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A keratoscope, sometimes known as Placido's disk, is an ophthalmic instrument for assessing the shape of the anterior surface of the cornea. A series of concentric rings are projected onto the cornea and their reflection viewed by the examiner through a small hole in the centre of the disk. A regular-shaped cornea should show equally-spaced symmetric reflections. If the patient is suffering from astigmatism or from a corneal dystrophy, the rings will be distorted.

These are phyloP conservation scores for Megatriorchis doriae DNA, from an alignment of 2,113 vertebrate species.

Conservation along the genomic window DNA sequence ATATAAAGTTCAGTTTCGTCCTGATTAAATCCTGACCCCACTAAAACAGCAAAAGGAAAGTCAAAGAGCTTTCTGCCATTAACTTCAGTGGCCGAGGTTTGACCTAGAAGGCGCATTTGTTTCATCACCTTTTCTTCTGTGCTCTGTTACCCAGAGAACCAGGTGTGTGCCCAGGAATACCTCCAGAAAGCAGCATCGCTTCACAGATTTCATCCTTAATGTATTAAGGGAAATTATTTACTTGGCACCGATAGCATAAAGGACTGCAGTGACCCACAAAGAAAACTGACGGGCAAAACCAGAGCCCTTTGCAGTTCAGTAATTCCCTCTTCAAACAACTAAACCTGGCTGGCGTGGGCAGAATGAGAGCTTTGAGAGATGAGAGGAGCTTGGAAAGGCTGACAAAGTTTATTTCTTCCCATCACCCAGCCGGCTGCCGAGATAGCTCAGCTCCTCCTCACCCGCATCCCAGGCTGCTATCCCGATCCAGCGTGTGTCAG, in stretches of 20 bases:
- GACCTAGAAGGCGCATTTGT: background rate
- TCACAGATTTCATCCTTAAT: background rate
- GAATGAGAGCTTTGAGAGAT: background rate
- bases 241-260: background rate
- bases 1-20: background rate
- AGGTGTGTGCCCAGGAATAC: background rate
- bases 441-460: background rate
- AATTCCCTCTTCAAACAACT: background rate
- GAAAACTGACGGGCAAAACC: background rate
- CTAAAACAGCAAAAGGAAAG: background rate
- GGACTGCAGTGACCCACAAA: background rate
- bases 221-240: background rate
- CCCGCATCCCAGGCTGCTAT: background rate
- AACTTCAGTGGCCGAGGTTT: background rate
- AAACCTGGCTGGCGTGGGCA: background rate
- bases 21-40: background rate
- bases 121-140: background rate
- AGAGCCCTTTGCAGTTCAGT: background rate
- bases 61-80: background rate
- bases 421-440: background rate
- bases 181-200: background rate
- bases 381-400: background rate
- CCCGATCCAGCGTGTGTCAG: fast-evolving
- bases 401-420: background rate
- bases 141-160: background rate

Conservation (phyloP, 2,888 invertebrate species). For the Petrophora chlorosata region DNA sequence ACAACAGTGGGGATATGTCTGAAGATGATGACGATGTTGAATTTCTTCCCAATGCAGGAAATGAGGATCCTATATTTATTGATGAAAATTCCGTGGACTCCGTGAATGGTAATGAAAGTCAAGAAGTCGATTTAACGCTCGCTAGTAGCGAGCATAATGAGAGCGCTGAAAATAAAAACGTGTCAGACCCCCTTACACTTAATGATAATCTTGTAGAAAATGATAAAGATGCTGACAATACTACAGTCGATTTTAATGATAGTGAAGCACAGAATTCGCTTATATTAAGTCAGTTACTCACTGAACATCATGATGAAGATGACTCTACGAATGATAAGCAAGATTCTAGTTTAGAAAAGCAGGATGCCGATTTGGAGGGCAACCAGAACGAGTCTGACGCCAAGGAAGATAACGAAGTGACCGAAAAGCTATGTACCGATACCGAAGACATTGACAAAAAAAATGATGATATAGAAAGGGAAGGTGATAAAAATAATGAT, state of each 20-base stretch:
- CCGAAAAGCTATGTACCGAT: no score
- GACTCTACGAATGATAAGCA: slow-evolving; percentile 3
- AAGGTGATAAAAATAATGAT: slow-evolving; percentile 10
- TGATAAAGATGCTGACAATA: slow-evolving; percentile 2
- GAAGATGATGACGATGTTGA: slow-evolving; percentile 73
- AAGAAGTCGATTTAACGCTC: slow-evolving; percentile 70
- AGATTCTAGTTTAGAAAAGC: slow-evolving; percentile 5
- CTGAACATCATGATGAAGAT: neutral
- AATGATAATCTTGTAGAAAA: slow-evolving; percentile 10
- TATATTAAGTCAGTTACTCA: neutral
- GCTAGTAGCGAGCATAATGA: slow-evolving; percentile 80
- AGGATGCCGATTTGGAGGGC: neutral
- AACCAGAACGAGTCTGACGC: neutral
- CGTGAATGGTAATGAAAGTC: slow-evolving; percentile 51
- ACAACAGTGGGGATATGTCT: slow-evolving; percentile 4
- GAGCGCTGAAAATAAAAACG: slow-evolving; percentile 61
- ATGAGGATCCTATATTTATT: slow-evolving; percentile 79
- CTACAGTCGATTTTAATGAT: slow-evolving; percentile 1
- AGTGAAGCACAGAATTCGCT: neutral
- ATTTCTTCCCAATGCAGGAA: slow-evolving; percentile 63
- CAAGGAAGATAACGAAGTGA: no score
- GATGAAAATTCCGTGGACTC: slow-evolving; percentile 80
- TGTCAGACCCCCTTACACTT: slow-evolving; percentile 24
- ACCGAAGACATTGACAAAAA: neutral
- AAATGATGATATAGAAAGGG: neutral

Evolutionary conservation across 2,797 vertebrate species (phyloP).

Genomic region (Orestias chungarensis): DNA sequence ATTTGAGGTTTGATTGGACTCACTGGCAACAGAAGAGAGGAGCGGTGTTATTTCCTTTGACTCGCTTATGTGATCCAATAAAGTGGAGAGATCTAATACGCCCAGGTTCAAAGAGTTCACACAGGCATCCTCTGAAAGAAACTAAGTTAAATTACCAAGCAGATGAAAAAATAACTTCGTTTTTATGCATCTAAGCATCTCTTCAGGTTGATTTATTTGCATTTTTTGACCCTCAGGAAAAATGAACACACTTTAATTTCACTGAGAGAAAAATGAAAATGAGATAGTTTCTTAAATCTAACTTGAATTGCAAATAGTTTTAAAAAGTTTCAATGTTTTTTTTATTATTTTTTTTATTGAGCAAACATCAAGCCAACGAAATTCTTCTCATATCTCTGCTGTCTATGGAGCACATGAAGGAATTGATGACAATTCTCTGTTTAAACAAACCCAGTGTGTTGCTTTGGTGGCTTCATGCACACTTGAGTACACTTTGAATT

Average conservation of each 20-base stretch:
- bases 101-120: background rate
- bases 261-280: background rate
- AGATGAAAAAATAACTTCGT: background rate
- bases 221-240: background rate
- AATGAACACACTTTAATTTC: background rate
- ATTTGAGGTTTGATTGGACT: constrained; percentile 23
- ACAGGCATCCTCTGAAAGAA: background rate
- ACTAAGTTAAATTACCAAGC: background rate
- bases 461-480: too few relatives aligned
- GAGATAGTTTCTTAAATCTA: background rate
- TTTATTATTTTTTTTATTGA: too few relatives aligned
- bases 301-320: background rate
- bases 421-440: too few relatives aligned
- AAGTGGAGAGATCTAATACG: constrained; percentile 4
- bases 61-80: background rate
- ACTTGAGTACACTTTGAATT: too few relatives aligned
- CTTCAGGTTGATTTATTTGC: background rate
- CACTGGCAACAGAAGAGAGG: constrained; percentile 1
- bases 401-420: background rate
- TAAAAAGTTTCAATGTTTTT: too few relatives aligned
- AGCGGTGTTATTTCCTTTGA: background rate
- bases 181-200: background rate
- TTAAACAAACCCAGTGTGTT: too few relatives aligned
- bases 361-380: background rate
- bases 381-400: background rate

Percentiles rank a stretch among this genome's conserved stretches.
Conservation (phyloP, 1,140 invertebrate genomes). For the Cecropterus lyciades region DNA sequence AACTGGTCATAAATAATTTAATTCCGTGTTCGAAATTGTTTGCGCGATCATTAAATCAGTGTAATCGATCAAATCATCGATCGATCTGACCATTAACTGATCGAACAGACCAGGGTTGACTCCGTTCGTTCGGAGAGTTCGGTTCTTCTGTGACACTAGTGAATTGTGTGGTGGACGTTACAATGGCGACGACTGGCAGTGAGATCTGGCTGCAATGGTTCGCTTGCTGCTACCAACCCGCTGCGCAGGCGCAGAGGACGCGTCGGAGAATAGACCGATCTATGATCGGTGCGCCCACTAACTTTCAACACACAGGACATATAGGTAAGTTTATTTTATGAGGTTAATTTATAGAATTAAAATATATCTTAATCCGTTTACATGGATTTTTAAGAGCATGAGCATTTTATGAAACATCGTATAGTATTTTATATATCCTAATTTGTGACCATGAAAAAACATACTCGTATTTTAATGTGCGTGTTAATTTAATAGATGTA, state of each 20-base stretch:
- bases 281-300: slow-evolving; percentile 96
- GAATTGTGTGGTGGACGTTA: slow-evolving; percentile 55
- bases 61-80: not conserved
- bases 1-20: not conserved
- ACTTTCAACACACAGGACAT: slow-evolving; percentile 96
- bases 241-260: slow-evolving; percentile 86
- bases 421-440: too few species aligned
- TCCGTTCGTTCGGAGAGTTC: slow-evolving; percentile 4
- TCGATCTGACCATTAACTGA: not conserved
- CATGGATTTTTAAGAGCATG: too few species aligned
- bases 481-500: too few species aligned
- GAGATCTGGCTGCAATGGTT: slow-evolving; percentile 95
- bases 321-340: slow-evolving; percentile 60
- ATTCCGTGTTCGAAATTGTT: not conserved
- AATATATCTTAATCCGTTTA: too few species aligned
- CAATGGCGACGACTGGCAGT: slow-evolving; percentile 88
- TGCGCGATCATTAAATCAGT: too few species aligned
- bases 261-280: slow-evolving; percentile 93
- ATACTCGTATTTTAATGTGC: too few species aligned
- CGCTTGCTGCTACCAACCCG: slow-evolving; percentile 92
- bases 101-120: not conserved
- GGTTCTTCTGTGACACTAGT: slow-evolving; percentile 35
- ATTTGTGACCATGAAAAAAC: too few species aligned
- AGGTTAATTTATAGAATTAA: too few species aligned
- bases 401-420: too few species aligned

A modern development of the concept is found in corneal topography, in which analysis of the reflected image is passed to a computer. The automated instrument can produce colour-coded contour maps of the eye's topology or even three-dimensional visualisations of its surface.